Dromore planned a set of “temples" to hold the cloth A desire was felt in Ireland to supply the Scotch manu- like pincers, and not to puncture it in any way. At a facturers who were in the habit of buying the Baltic flax, meeting of the Linen Trade, in Belfast, a committee(a) and Mr. Marshal having inquired the cause of their not was appointed to examine and report on the subject. taking Irish, was to the system of kiln-drying, so much The result was an order to the mechanic for 400 pairs for carried on in Ireland, and the fibre was so imperfectly gratuitous distribution, and a strong recommendation to scutched that they found, in these respects, it was interior the Linen Board for a reward. After some delay he to the continental, though, in some other points, it was received £100. These temples are now in general use, perhaps superior; it was added that the shipments from and have contributed very much to improve the quality Belfast were much the best in quality, and were rapidly of Irish linen cloth. It is mortifying to think of the improving

trouble there was in procuring any reward for this great The return of the imports of undressed flax into Great improvement, and how much more easily the money was Britain already referred to is as follows:

obtained for Mír. Lee. Perhaps it was thought "no good

thing could come out of” poor Ireland, and that all useful 1807...416,598 | 1810...511,383 1814...498,848 improvements must of necessity be imported from other 1:08...216,949 1811...234,390 | 1815...325,891

countries ! On the 23rd of August, 1821, His Majesty 1809...523,149 | 1812...362,894 | 1816...212,619 George IV. visited the Linen Hall and Board Room in Out of these quantities almost three-fourths came from Dublin, and received a complimentary address. The

Trustees made some reductions in their expenses this (a) This Linen Board appears to have had both influence and year, but the Parliamentary grant continued the same as friends at this time. A sum of £3000 per annum was entrusted to their care for the promotion and improvement of the manu- (a) These names were B. Williamson, J. Charley. F. Curteis, factures in North Britain.

J. Sinclaire, J. M'Cauce, A. Stewart, and J. S. Ferguson.

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usial. The following explains the particulars of the willing to grant three thousand pounds to the trustees of grant:-(See Linen Board report.)

the Linen Manufacture, to be expended in the purchase "The sum of two thousand pounds for one year

and distribution of flaxseed ; but his Excellency relies on to encourage the raising of sufficient quantities

the Trustees taking care that this sum is properly applied for of hemp and fax in this country

£2,000 the purpose required, and that their officers do not purchase The further sum of two thousand pounds for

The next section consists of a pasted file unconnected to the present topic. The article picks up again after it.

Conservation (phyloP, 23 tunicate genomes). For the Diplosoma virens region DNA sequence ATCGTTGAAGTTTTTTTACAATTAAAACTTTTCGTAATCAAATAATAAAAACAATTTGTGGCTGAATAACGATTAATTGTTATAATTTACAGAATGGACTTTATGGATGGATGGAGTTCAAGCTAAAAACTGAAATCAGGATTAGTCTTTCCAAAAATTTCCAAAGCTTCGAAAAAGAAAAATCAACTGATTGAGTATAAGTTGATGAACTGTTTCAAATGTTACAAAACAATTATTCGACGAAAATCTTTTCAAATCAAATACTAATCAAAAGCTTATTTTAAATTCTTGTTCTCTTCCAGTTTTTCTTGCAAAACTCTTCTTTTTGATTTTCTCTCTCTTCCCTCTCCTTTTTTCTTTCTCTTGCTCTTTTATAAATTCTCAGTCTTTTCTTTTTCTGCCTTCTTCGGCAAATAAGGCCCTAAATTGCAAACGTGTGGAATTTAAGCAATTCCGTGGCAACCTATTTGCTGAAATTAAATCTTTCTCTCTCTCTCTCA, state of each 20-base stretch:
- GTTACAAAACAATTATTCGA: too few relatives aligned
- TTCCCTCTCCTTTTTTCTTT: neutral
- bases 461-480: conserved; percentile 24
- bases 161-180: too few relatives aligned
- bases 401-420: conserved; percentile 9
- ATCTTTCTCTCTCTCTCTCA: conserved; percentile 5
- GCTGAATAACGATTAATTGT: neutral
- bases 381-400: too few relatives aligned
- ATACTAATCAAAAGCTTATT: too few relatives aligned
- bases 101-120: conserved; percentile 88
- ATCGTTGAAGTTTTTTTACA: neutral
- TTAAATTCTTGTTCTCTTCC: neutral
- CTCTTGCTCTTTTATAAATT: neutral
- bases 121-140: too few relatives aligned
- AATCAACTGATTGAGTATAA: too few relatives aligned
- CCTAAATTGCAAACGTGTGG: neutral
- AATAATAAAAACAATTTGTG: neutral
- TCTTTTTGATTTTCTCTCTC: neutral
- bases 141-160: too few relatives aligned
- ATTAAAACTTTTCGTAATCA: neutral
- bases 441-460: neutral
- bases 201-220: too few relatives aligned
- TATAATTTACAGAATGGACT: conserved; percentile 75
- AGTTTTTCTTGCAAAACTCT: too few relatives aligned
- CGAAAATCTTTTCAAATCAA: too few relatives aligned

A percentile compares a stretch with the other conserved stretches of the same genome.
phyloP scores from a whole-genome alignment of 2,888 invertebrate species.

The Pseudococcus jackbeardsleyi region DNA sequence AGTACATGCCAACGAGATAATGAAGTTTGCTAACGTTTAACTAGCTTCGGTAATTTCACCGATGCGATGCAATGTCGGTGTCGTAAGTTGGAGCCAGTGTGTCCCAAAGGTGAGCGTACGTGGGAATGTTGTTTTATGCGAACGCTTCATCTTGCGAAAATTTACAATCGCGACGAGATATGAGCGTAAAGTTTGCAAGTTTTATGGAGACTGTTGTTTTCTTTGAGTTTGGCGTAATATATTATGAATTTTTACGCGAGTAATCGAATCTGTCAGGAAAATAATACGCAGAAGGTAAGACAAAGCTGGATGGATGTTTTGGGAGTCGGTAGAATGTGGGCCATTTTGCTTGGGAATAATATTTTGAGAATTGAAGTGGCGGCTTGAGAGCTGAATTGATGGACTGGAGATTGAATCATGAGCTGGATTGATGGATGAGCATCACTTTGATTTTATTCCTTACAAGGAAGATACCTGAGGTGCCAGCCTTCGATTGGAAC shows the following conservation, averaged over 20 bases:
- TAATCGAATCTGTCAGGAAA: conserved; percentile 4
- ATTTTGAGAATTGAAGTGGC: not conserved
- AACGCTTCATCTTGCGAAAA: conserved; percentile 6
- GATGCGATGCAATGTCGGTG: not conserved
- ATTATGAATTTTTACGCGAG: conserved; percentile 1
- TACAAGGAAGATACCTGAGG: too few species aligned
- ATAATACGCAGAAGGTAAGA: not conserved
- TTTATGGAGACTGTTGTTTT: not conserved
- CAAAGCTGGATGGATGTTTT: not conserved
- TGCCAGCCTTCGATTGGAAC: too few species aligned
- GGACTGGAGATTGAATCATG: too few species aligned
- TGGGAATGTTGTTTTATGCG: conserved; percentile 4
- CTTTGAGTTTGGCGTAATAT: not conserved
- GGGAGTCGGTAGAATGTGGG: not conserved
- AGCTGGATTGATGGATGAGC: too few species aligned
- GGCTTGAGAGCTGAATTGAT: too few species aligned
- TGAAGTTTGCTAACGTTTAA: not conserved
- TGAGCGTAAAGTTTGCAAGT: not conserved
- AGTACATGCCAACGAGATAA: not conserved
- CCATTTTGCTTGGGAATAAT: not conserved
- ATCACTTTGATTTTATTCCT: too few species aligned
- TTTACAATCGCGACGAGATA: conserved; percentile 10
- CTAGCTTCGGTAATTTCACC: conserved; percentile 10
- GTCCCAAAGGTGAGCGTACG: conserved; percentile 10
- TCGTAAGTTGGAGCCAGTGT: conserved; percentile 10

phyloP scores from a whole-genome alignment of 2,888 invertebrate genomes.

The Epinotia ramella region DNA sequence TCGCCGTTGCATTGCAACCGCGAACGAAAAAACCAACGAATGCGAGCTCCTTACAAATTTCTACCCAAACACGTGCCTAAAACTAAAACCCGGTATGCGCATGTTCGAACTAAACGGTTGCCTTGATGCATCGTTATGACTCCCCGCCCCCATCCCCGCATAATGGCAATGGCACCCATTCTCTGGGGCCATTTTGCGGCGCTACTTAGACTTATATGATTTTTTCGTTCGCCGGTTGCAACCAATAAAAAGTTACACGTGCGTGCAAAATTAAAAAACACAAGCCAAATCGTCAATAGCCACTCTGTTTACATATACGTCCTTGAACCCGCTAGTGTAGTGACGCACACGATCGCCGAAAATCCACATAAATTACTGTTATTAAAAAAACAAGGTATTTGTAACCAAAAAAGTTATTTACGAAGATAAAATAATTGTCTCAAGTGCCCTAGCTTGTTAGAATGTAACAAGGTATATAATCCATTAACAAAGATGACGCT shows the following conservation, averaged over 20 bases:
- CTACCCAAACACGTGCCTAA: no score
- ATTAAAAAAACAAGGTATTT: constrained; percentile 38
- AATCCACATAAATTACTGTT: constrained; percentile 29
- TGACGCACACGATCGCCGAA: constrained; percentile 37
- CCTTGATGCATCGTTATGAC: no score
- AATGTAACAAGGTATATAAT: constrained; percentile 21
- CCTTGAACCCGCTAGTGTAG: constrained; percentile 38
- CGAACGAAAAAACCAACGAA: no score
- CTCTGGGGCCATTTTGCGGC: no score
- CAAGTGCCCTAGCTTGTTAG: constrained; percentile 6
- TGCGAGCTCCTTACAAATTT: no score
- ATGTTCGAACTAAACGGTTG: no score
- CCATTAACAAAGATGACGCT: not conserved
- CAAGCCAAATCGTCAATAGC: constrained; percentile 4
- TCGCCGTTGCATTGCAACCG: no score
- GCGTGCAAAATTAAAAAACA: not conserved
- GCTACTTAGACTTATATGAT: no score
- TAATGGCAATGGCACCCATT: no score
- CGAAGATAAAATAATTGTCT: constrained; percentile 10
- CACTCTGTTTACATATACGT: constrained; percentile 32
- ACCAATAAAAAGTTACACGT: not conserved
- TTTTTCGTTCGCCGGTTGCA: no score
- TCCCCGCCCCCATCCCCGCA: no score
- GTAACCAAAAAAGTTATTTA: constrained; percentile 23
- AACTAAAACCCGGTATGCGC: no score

any flaxseed except where they are satisfied that the one year, for the encouragement of the hempen

ground has been prepared to receive it, and that they do and flaxen manufactures in the provinces of

not give the seed to any persons except such as are unable Leinster, Munster, and Connaught .

2,000 from poverty to purchase it." The further sum of seven thousand two hun

This distribution of seed appears to have done much dred and fifty pounds for one year, &c., to

good, as the Earl of Clare wrote to the government for a encourage the growth of flax in this kingdom 7,250 renewal of the grant the following year,

This was And the further suin of ten thousand three

brought under the notice of the Linen Board, in a letter hundred and fitty pounds for one year, &c.,

from the Right Hou. Henry Goulburn, then Irish Chief to be by the said Trustees appliei in such

Secretary. manner as shall appear to them to be most

Dublin Castle, Nov. 30, 1822. conducive to promote and encourage the said

“ I send you herewith, by command of the Lord Lieumanufacture, the said sun to be in the place

tenant, a letter which has been received from the Earl of and stead of a like sum paid to them fout of

Clare, requesting to be informed if it is the intention of the produce of the duties on teas and coffee 10,350 Government to furnish a supply of flaxseed during the

ensuing year, and pointing out the advantages which Total

£21,600" are likely to result from such a measure, if adopted. And About this time two evil practices pursued by the weavers

I am desired by his Excellency to acquaint you that, in attracted much notice among the merchants, namely, appropriating the balance of the original grant for this that of plaistering the brown linen, so to give purpose, during the ensuing scason, to the objects to them an artificial appearance of weight and strength; which it was at first destined, the county of Limerick and the other, the habit of rubbing or calendering appears to his Excellency to have a fair claim to be consithe linen to such an extent as to injure its dura- dered in any further distribution of seed which you may bility, especially at the selvage; this rubbing gave judge proper to make, of which Lord Clare has been acthe piece a tiner and richer appearance than it otherwise quainted.” would have had, and thus deceived the eye of the buyer.

In addition to the labours of the Linen Board in Dublin, Thuse two systems of trickery were thoroughly exposed by local efforts towards improvement were not wanting in the merchants at various meetings, and stringent measures the Provinces. The North Western and North Eastern were adopted to remedy the nuisance and keep up the Agricultural Societies offered premiums, and assisted in reputation of the manufacture. As the existing laws did many ways to improve the cultivation of all crops, innot prove quite sufficient for this emergency, a new Bill cluding flax. was desired, and on the 2nd of April, 1822, I find that We are now approaching the period when Parliament Mr. John Charley, of Belfast, as a representative of the withdrew the annual grant from the Linen Board ; from linen merchants, was called before the Linen Board in this (1823), to the conclusion of their operations-emDublin to confer with them on the subject of a new Bill bracing upwards of five years~ will be aescribed in a fun to be introduced for the better regulation of the trade.